A couple other things that probably should mention and again, a lot of this is going to be rehash from from Kay Slide deck and I'll move through those.
We were visiting earlier, Andria, Danny and I were talking about Danny actually mentioned that I think it's a good analogy.
going to be similar to what docs and wants policy perspective? And, you know, it was such a hot issue.
It still is an app that aside for a large site in Iowa, where we've got several really problematic docks and gardeners.
We're dealing with them, and they're very concerning.
The boss is at this forefront now.
And I know I'm talking to doctor Reed multiple times they're certain, uh, molecules related to the PEAT bogs family that are more concerning that are similar to the datsun discussion.
So, no, it's going to be interesting to see where this gets, But I can't say this.
Having been a lawyer, and I teach a class at the law school at ODU, once a year.
Environmental law class, and I'm proud to say, a young tech person who went to law school.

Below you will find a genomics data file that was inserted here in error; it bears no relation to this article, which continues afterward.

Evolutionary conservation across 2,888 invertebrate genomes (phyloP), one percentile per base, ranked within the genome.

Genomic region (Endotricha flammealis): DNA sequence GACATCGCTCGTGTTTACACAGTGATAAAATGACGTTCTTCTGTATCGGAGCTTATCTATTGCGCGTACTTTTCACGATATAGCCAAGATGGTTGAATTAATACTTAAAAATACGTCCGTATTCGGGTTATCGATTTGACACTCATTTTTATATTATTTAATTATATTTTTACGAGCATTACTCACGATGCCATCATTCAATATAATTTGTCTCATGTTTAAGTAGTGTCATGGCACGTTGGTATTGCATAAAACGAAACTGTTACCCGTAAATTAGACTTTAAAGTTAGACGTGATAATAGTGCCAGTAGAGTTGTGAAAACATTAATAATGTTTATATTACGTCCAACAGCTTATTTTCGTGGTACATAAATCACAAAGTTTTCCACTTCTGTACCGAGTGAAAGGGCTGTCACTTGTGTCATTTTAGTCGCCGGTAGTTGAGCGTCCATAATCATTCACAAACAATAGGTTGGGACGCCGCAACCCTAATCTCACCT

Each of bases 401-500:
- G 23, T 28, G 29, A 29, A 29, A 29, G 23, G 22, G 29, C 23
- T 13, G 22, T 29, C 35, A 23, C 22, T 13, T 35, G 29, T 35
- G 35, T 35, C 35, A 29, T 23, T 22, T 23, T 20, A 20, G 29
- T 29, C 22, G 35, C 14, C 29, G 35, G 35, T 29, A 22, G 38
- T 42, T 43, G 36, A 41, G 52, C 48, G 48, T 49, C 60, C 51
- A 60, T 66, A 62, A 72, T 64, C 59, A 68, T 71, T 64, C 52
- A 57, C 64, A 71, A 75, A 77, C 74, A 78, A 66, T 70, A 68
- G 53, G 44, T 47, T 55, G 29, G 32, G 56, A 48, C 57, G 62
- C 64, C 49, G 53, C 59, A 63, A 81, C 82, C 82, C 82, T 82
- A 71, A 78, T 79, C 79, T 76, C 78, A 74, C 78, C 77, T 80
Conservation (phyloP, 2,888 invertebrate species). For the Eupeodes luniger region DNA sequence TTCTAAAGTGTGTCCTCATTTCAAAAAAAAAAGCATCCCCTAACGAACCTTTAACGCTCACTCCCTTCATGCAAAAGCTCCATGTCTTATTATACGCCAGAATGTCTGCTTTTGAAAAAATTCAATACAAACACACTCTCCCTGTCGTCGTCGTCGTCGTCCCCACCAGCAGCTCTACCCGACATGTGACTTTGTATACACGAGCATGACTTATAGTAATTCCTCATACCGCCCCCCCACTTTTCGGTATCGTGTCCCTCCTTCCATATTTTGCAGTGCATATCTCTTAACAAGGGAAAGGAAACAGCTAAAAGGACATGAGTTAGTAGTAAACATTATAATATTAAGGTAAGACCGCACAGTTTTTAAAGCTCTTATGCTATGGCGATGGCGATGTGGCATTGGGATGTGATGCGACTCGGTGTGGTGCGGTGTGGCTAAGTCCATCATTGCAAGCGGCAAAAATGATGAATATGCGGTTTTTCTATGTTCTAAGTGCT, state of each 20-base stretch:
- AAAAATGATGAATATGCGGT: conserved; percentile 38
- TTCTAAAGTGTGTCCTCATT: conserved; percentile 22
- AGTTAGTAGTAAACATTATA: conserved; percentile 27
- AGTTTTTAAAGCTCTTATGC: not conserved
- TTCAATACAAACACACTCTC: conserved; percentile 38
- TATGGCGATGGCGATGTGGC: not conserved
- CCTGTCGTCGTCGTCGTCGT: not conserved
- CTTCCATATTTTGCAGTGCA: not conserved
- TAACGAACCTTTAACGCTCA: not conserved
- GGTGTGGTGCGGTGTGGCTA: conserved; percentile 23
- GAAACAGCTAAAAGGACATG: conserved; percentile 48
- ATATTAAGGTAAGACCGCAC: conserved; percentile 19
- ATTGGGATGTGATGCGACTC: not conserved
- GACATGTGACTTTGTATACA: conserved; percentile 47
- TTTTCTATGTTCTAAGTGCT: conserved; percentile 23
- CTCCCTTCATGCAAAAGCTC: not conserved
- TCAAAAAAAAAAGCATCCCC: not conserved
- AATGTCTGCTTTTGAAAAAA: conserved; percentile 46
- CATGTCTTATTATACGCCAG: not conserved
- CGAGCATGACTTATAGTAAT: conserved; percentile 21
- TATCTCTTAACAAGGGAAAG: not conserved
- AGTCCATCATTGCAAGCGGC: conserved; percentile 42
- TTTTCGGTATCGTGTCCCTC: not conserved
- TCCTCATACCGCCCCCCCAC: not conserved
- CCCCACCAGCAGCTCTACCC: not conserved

She has written an article. She worked for the aspect any last summer.
And she wrote an article, is going to be published in the Oklahoma Law Review about P Boss.
Which I find kind of fascinating. You know, law schools like to just focus on these Moyer types.
That's kinda nice to have the technical folks sort of grab and the Law Review articles and taken over and you know, when you scroll up to three of them, I love that.
So so this is really percolating down into every part of society. I think at this point are under way. It's nothing that can be stopped In my 38 years.
I think it's probably in the, three, maybe two issues.
Environmental issues, from the legal side, in the last 40 years, we're not gonna get away from this.
It's problematic. It's got huge implications.
Or certain companies in this country.
Um, depending on how the regs get adopted, if it gets super funded, the substances become hazardous substances under super fun.
Uh, I can tell you that in my experience, having worked for a very large public company, Superfund Sites all over the country.
Which fat seven, $800 million in West Chicago playing a low-level nuclear material.
And, but I don't think any of that is one location.